The violence and destruction in the Sahel region in recent years are difficult to understand using existing academic frameworks. Ezenwa Olumba argues it is time to pursue another approach.
The Sahel has experienced prolonged and violent struggles in recent years, with the situation becoming even worse recently due to the escalation in killings and destructions attributed to ISIS-affiliated Islamic militants. Since 2021, the region has experienced a 36 per cent increase in violence, which made it the most conflict-affected region in Africa last year. The UN Secretary-General Antonio Guterres has announced that over 18.6 million people in the Sahel are facing severe food shortages, with Burkina Faso, Niger, and Nigeria being the most affected countries.
On 6 February 2016, Islamic militants brutally murdered 16 Nigerian pilgrims who were on a bus in Burkina-Faso heading to Senegal; these same militant groups, tied to al-Qaida and the Islamic State, have been fighting against government forces in Burkina Faso, Mali, and Niger for some time.
Togo, Benin, and the Ivory Coast have not been spared the violence perpetrated by numerous Islamic militants, and these groups have recently taken the fight to the Benin Republic while Ghana is bracing for a fight. Last year alone, two coups in Burkina Faso were linked to the soldiers’ frustrations concerning how the different regimes handled the conflict with the Jihadists.
It is not only Islamic militants linked to ISIS that have been accused of fuelling the violence. The Wagner Group, a Russian mercenary company, has been accused by the United States of raising the risk of violent extremism in the Sahel region. Yet despite that, in 2021, the military government in Mali hired the group to help them in their fight against terrorism.
On top of this, in the tri-border zone between Benin, Burkina Faso and Niger disputes between nomadic Fulani cattle herders and local farmers stem from competition over access to land and water resources.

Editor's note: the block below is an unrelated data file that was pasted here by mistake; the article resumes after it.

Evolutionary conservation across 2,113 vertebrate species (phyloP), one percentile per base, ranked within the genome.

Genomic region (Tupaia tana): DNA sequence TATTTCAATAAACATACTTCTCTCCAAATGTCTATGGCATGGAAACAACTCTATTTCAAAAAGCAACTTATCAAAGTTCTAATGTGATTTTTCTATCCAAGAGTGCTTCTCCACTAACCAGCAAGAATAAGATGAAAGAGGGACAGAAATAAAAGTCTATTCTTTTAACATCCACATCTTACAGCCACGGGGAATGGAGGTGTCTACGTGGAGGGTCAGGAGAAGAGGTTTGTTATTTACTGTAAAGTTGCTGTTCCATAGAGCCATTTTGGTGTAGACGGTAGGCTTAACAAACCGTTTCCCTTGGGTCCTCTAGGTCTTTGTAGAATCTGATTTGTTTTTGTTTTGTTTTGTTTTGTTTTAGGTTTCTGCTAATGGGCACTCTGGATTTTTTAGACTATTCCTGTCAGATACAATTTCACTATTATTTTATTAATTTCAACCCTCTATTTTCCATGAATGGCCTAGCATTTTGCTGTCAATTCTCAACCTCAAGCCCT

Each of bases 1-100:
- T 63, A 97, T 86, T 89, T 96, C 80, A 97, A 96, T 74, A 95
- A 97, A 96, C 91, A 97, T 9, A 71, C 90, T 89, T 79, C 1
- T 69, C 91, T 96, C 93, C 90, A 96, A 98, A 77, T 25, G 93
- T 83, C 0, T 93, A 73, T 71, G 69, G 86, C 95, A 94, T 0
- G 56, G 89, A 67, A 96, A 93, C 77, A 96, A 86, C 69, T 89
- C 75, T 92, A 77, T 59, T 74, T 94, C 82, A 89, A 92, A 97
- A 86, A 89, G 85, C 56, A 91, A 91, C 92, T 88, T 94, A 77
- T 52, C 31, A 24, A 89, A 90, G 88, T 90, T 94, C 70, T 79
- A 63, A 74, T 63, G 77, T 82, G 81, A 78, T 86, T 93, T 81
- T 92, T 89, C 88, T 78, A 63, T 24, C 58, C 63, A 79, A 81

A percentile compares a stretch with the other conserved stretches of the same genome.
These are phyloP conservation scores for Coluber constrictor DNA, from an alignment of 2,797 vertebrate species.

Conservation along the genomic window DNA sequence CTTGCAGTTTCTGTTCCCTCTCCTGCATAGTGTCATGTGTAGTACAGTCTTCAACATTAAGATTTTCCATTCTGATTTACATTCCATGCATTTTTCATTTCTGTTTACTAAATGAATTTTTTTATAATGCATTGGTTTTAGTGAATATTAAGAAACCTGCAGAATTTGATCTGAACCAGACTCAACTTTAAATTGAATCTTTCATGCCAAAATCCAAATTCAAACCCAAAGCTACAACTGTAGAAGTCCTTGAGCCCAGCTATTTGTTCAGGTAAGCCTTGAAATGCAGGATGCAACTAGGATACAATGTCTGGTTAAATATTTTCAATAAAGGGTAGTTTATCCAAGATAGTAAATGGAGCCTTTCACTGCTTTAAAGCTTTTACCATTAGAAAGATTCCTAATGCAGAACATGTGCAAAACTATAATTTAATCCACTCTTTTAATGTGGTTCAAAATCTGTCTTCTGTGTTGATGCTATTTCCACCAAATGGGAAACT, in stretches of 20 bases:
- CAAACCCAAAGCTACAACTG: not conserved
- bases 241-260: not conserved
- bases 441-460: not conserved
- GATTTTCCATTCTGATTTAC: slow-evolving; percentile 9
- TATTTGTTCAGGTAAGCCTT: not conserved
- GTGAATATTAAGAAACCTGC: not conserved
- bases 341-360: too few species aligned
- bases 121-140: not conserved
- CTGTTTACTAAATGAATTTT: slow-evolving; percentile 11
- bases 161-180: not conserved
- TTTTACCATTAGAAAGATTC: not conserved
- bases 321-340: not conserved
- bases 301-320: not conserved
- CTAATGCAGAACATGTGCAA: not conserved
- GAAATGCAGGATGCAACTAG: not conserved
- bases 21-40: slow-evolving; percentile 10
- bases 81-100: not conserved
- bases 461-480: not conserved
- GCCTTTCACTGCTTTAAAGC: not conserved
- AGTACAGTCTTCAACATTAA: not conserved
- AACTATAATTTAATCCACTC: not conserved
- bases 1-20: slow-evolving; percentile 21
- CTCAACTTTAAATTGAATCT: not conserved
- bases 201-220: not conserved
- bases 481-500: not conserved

All these violent conflicts have led to the displacement of millions of people, the death of thousands, and reduced trade and travel within the region. Understanding these conflicts at times is daunting, and researchers lack theories and frameworks that could support the analysis of many of these transnational conflicts involving people with transnational ethnic ties. Researchers who study the Sahel are hampered by the challenge of using existing theories and frameworks that cannot capture some of the unique peculiarities of the Sahel region.
A recently published framework termed the Homer-Dixon Model may be of help. The Homer-Dixon model came about due to a need for a suitable framework to explain the contextual realities in the Sahel region, most especially the eco-violence between the Fulani herders and the sedentary farmers across the region and beyond. The framework addresses the challenges of migration and insecurity and how these concerns relate to culture and politics.
According to the Homer-Dixon model, environmental scarcity and particular changes in socio-political activities can lead to political instability and the emergence of regimes or governments that do not care about their people. This change influences how opportunities are shared, which may result in specific groups having more opportunities to engage in certain activities while others are restricted.
The model’s strength is its ability to analyse the impacts of political factors and the aftermath of resource scarcity and migration on the ongoing violence across the Sahel.
‘ … Homer-Dixon model, [which] states that environmental scarcity and changes in socio-political processes result in political instability and the emergence of regimes via elite alliances and elections, thereby altering the opportunity structures available in a system, including which contending group receives opportunities or is constrained’
In the Sahel and beyond
This model is ideal for exploring the underlying issues that directly or indirectly drive many conflicts in the Sahel, such as harsh weather conditions, ethnic conflicts, and collective violence which can be exacerbated by changes in political opportunities created by state failure or ethnic/religious alliances.
By evaluating the key drivers of this Islamic insurgency holistically through the model’s analytical tools, we can gain a deeper understanding of these violent conflicts and develop practical policy solutions to address them.
The Homer-Dixon model could be used to study and analyse land and water conflict among pastoralists and farmers in Tanzania, Kenya, and other areas such as South Asia. Understanding a problem is the first step to solving it. We must change how we study and analyse these conflicts to propose more nuanced policy actions that are practicable.
Photo credit: willemstom used with permission CC BY-NC-ND 2.0